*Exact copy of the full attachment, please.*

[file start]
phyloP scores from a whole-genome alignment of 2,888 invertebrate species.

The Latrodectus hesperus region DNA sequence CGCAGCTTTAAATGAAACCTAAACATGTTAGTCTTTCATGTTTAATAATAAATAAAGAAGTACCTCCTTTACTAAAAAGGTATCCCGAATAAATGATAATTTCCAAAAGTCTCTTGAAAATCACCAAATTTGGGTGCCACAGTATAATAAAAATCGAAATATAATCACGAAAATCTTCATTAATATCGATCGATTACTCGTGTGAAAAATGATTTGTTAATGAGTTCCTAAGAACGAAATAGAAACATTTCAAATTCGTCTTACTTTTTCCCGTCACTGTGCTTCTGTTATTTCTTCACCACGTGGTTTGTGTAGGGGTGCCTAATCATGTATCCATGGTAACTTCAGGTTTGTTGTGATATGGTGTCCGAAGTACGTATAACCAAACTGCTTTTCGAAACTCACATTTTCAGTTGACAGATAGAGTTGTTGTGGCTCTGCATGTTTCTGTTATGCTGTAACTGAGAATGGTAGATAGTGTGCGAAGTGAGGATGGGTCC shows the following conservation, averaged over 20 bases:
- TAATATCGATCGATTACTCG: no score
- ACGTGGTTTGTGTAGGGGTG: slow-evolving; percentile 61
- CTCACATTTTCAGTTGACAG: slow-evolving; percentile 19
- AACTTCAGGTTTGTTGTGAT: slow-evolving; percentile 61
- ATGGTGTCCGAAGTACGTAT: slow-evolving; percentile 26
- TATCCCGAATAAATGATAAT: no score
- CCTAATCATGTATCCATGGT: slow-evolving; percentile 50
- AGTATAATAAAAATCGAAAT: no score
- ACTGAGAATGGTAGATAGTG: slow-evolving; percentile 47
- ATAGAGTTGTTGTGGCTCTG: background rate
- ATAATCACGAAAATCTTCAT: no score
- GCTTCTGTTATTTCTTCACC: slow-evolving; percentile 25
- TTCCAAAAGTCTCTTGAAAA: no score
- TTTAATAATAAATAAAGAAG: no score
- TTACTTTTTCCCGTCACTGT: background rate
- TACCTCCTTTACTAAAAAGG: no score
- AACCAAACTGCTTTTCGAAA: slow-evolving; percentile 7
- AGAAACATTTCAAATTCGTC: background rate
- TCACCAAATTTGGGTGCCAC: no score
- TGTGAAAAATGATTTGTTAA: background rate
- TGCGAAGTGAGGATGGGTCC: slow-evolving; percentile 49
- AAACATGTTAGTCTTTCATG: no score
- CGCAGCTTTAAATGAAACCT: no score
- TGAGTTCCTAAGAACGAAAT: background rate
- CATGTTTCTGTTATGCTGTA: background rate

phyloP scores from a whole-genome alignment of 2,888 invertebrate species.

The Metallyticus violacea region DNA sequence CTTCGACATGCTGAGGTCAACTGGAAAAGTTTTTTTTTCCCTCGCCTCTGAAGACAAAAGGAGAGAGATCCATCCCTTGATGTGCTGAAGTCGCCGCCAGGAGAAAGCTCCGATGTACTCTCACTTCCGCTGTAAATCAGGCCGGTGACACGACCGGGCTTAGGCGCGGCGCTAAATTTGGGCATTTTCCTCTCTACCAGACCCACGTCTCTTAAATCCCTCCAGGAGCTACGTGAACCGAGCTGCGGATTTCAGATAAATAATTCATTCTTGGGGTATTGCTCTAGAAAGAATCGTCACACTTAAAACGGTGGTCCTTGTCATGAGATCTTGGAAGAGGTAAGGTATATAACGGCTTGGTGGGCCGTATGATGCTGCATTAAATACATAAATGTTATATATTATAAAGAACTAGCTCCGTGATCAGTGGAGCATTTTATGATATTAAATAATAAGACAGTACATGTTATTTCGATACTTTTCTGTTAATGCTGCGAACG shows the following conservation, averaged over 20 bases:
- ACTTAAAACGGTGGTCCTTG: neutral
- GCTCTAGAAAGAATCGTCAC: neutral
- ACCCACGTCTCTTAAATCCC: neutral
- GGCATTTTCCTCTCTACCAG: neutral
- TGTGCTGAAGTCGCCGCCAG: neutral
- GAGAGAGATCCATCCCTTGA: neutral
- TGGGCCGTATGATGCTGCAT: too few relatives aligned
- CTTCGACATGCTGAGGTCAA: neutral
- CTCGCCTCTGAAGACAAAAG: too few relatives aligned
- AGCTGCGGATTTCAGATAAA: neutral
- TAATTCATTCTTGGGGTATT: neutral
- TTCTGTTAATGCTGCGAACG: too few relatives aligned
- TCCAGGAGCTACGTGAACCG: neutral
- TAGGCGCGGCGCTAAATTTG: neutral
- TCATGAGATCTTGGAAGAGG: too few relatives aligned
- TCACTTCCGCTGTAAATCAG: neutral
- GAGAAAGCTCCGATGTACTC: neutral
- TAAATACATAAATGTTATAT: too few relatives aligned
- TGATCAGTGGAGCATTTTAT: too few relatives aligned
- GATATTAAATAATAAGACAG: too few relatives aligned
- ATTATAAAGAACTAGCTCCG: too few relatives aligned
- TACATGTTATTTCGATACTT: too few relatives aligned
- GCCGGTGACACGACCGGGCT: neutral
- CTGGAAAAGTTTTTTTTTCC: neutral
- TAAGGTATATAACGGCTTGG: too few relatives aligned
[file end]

phyloP scores from a whole-genome alignment of 2,888 invertebrate species.

The Latrodectus hesperus region DNA sequence CGCAGCTTTAAATGAAACCTAAACATGTTAGTCTTTCATGTTTAATAATAAATAAAGAAGTACCTCCTTTACTAAAAAGGTATCCCGAATAAATGATAATTTCCAAAAGTCTCTTGAAAATCACCAAATTTGGGTGCCACAGTATAATAAAAATCGAAATATAATCACGAAAATCTTCATTAATATCGATCGATTACTCGTGTGAAAAATGATTTGTTAATGAGTTCCTAAGAACGAAATAGAAACATTTCAAATTCGTCTTACTTTTTCCCGTCACTGTGCTTCTGTTATTTCTTCACCACGTGGTTTGTGTAGGGGTGCCTAATCATGTATCCATGGTAACTTCAGGTTTGTTGTGATATGGTGTCCGAAGTACGTATAACCAAACTGCTTTTCGAAACTCACATTTTCAGTTGACAGATAGAGTTGTTGTGGCTCTGCATGTTTCTGTTATGCTGTAACTGAGAATGGTAGATAGTGTGCGAAGTGAGGATGGGTCC shows the following conservation, averaged over 20 bases:
- TAATATCGATCGATTACTCG: no score
- ACGTGGTTTGTGTAGGGGTG: slow-evolving; percentile 61
- CTCACATTTTCAGTTGACAG: slow-evolving; percentile 19
- AACTTCAGGTTTGTTGTGAT: slow-evolving; percentile 61
- ATGGTGTCCGAAGTACGTAT: slow-evolving; percentile 26
- TATCCCGAATAAATGATAAT: no score
- CCTAATCATGTATCCATGGT: slow-evolving; percentile 50
- AGTATAATAAAAATCGAAAT: no score
- ACTGAGAATGGTAGATAGTG: slow-evolving; percentile 47
- ATAGAGTTGTTGTGGCTCTG: background rate
- ATAATCACGAAAATCTTCAT: no score
- GCTTCTGTTATTTCTTCACC: slow-evolving; percentile 25
- TTCCAAAAGTCTCTTGAAAA: no score
- TTTAATAATAAATAAAGAAG: no score
- TTACTTTTTCCCGTCACTGT: background rate
- TACCTCCTTTACTAAAAAGG: no score
- AACCAAACTGCTTTTCGAAA: slow-evolving; percentile 7
- AGAAACATTTCAAATTCGTC: background rate
- TCACCAAATTTGGGTGCCAC: no score
- TGTGAAAAATGATTTGTTAA: background rate
- TGCGAAGTGAGGATGGGTCC: slow-evolving; percentile 49
- AAACATGTTAGTCTTTCATG: no score
- CGCAGCTTTAAATGAAACCT: no score
- TGAGTTCCTAAGAACGAAAT: background rate
- CATGTTTCTGTTATGCTGTA: background rate

phyloP scores from a whole-genome alignment of 2,888 invertebrate species.

The Metallyticus violacea region DNA sequence CTTCGACATGCTGAGGTCAACTGGAAAAGTTTTTTTTTCCCTCGCCTCTGAAGACAAAAGGAGAGAGATCCATCCCTTGATGTGCTGAAGTCGCCGCCAGGAGAAAGCTCCGATGTACTCTCACTTCCGCTGTAAATCAGGCCGGTGACACGACCGGGCTTAGGCGCGGCGCTAAATTTGGGCATTTTCCTCTCTACCAGACCCACGTCTCTTAAATCCCTCCAGGAGCTACGTGAACCGAGCTGCGGATTTCAGATAAATAATTCATTCTTGGGGTATTGCTCTAGAAAGAATCGTCACACTTAAAACGGTGGTCCTTGTCATGAGATCTTGGAAGAGGTAAGGTATATAACGGCTTGGTGGGCCGTATGATGCTGCATTAAATACATAAATGTTATATATTATAAAGAACTAGCTCCGTGATCAGTGGAGCATTTTATGATATTAAATAATAAGACAGTACATGTTATTTCGATACTTTTCTGTTAATGCTGCGAACG shows the following conservation, averaged over 20 bases:
- ACTTAAAACGGTGGTCCTTG: neutral
- GCTCTAGAAAGAATCGTCAC: neutral
- ACCCACGTCTCTTAAATCCC: neutral
- GGCATTTTCCTCTCTACCAG: neutral
- TGTGCTGAAGTCGCCGCCAG: neutral
- GAGAGAGATCCATCCCTTGA: neutral
- TGGGCCGTATGATGCTGCAT: too few relatives aligned
- CTTCGACATGCTGAGGTCAA: neutral
- CTCGCCTCTGAAGACAAAAG: too few relatives aligned
- AGCTGCGGATTTCAGATAAA: neutral
- TAATTCATTCTTGGGGTATT: neutral
- TTCTGTTAATGCTGCGAACG: too few relatives aligned
- TCCAGGAGCTACGTGAACCG: neutral
- TAGGCGCGGCGCTAAATTTG: neutral
- TCATGAGATCTTGGAAGAGG: too few relatives aligned
- TCACTTCCGCTGTAAATCAG: neutral
- GAGAAAGCTCCGATGTACTC: neutral
- TAAATACATAAATGTTATAT: too few relatives aligned
- TGATCAGTGGAGCATTTTAT: too few relatives aligned
- GATATTAAATAATAAGACAG: too few relatives aligned
- ATTATAAAGAACTAGCTCCG: too few relatives aligned
- TACATGTTATTTCGATACTT: too few relatives aligned
- GCCGGTGACACGACCGGGCT: neutral
- CTGGAAAAGTTTTTTTTTCC: neutral
- TAAGGTATATAACGGCTTGG: too few relatives aligned